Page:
Publication Date: April 24th 2012
POV: Female - First-person, Present tense
My Rating: 3 out of 5
Everything is in ruins.
A devastating plague has decimated the population, and those who are left live in fear of catching it as the city crumbles around them.
So what does Araby Worth have to live for?
Nights in the Debauchery Club, beautiful dresses, glittery makeup . . . and tantalizing ways to forget it all.
But in the depths of the club—in the depths of her own despair—Araby will find more than oblivion. She will find Will, the terribly handsome proprietor of the club, and Elliott, the wickedly smart aristocrat. Neither is what he seems. Both have secrets. Everyone does.
And Araby may find not just something to live for, but something to fight for—no matter what it costs her.
I am a little confused about my feelings for this book. I really like the story and the world. Its a dystopian and a lot of dystopians are similar. Its hard to have original dystopians, but enough original factors will help it stand out. And I think this succeeded, or at least came really close. I enjoyed the masks. Disease is a very familiar factor in dystopians, but the masks show social status, and the revealing clothes show whether or not you are diseased, which is new and interesting. There is always rebellion in dystopians, but the fact that there are two separate rebel factions in this, rather than one, is a bit different. With different methods and different agendas, will our heroes have to fight a war on two fronts? It changes things from the norm.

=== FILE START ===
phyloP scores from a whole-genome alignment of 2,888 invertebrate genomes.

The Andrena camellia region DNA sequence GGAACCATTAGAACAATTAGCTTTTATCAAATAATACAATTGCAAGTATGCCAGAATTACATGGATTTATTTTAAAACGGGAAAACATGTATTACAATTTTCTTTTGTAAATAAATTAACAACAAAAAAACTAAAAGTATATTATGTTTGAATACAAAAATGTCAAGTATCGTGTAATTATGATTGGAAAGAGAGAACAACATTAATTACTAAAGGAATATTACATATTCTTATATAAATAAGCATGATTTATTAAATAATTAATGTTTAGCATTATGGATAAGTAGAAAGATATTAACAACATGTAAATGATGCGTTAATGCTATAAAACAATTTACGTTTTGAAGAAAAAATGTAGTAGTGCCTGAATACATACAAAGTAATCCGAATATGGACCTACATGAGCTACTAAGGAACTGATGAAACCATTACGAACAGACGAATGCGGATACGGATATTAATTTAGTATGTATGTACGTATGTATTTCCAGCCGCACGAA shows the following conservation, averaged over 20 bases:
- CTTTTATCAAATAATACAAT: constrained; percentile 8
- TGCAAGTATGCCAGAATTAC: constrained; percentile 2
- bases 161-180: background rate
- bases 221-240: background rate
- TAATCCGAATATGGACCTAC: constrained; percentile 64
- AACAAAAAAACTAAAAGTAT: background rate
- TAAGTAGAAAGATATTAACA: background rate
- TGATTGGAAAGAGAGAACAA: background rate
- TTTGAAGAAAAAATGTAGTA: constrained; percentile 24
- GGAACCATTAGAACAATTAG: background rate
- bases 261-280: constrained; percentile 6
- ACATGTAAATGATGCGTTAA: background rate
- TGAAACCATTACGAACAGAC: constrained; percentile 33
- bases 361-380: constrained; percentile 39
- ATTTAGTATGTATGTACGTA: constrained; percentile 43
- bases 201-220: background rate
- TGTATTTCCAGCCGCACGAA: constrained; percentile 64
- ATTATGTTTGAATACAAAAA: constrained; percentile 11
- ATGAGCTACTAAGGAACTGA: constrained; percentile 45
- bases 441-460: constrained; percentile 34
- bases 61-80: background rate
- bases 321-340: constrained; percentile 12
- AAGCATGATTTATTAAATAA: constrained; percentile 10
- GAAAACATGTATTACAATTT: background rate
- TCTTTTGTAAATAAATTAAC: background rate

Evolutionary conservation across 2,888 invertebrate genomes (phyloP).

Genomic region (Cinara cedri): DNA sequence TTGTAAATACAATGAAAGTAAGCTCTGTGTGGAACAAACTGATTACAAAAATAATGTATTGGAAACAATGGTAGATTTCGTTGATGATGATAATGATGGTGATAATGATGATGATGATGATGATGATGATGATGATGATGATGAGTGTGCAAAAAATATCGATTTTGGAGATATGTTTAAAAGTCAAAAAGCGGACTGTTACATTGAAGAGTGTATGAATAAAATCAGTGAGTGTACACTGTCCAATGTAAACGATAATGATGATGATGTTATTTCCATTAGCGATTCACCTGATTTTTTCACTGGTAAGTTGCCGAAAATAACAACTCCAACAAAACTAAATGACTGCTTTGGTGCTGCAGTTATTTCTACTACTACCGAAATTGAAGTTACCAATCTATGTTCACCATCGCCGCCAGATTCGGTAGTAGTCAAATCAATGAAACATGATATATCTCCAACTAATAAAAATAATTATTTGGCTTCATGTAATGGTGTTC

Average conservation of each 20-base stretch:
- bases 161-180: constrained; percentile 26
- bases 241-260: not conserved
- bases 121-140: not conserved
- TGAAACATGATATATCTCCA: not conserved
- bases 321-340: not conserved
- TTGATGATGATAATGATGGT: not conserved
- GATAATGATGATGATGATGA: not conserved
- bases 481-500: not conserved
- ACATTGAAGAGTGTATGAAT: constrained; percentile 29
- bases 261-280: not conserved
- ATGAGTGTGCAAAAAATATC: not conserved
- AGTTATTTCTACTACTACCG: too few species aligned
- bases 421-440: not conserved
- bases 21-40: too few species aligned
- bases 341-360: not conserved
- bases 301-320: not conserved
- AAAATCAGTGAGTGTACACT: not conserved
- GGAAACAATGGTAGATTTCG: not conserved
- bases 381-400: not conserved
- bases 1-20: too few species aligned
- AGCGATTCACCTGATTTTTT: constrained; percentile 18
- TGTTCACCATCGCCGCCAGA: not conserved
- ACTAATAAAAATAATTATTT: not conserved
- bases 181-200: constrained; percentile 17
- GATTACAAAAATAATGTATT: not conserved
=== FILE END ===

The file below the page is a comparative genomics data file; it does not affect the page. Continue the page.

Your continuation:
But there are two things that really bothered me about this book, and I'm not sure which hurt its rating more. They were both pretty disappointing. First is the voice of the narrator. Something about the way this was written, first-person present tense, made me imagine the voice in my head to be like Ben Stein's monotone voice. "Bueller, Bueller." And since it was Araby's voice, the MC, it really hurt how I felt about her. It seemed like she was dead inside and she didnt feel anything. The narration had the same tone throughout. When she was happy, when she was scared, when she was suicidal. It took me almost the whole book before I started to care about her, and even then, not as much as I should have.
So, I really enjoyed the world and story, and the characters enough to give them another chance and find out what happens to them. Regardless of the flaws, the book was very memorable. I look forward to reading Dance of the Red Death.
And just as a note, this book is very highly categorized as steampunk, but the steampunk elements in it were very light, almost none at all. It did not feel like a steampunk book to me and I did not bother categorizing it as such in my shelves. Its dominant genre is definitely dystopian. It is far from an automatic for steampunk fans. So, if that is a main factor in your decision to read it, I suggest you reconsider.
“So there you are, drinking and taking drugs to the point of incapacitation, and you've been missing out on the best part of debauchery?"
"I wouldn't know."
"If you want to know, tell me.”